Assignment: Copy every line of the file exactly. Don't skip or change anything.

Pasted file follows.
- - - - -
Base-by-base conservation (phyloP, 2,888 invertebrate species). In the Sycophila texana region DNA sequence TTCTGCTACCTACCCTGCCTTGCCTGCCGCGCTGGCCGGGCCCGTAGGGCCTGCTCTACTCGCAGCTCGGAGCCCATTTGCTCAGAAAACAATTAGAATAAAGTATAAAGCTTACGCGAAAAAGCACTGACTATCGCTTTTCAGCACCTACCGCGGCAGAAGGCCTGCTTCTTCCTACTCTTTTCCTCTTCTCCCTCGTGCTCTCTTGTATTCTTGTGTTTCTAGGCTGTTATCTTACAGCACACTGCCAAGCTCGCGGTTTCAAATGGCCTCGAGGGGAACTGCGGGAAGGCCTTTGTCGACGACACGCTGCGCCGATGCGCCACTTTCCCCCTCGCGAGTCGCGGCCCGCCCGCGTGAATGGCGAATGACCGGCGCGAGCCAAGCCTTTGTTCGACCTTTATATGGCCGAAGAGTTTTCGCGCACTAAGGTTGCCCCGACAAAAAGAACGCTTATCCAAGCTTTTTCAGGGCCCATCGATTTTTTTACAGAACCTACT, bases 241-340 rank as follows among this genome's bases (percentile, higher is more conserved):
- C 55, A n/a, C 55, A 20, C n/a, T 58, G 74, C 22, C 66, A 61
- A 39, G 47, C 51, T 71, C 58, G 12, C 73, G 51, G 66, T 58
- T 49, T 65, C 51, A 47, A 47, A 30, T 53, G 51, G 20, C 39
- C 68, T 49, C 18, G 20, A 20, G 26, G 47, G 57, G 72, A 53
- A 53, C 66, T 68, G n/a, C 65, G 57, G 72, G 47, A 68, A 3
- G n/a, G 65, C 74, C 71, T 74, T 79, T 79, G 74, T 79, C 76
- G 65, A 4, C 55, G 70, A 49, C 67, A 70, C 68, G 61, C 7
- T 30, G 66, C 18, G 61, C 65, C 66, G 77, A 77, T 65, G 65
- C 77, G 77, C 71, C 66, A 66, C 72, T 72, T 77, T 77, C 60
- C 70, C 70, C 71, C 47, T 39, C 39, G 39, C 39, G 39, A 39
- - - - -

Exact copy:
Base-by-base conservation (phyloP, 2,888 invertebrate species). In the Sycophila texana region DNA sequence TTCTGCTACCTACCCTGCCTTGCCTGCCGCGCTGGCCGGGCCCGTAGGGCCTGCTCTACTCGCAGCTCGGAGCCCATTTGCTCAGAAAACAATTAGAATAAAGTATAAAGCTTACGCGAAAAAGCACTGACTATCGCTTTTCAGCACCTACCGCGGCAGAAGGCCTGCTTCTTCCTACTCTTTTCCTCTTCTCCCTCGTGCTCTCTTGTATTCTTGTGTTTCTAGGCTGTTATCTTACAGCACACTGCCAAGCTCGCGGTTTCAAATGGCCTCGAGGGGAACTGCGGGAAGGCCTTTGTCGACGACACGCTGCGCCGATGCGCCACTTTCCCCCTCGCGAGTCGCGGCCCGCCCGCGTGAATGGCGAATGACCGGCGCGAGCCAAGCCTTTGTTCGACCTTTATATGGCCGAAGAGTTTTCGCGCACTAAGGTTGCCCCGACAAAAAGAACGCTTATCCAAGCTTTTTCAGGGCCCATCGATTTTTTTACAGAACCTACT, bases 241-340 rank as follows among this genome's bases (percentile, higher is more conserved):
- C 55, A n/a, C 55, A 20, C n/a, T 58, G 74, C 22, C 66, A 61
- A 39, G 47, C 51, T 71, C 58, G 12, C 73, G 51, G 66, T 58
- T 49, T 65, C 51, A 47, A 47, A 30, T 53, G 51, G 20, C 39
- C 68, T 49, C 18, G 20, A 20, G 26, G 47, G 57, G 72, A 53
- A 53, C 66, T 68, G n/a, C 65, G 57, G 72, G 47, A 68, A 3
- G n/a, G 65, C 74, C 71, T 74, T 79, T 79, G 74, T 79, C 76
- G 65, A 4, C 55, G 70, A 49, C 67, A 70, C 68, G 61, C 7
- T 30, G 66, C 18, G 61, C 65, C 66, G 77, A 77, T 65, G 65
- C 77, G 77, C 71, C 66, A 66, C 72, T 72, T 77, T 77, C 60
- C 70, C 70, C 71, C 47, T 39, C 39, G 39, C 39, G 39, A 39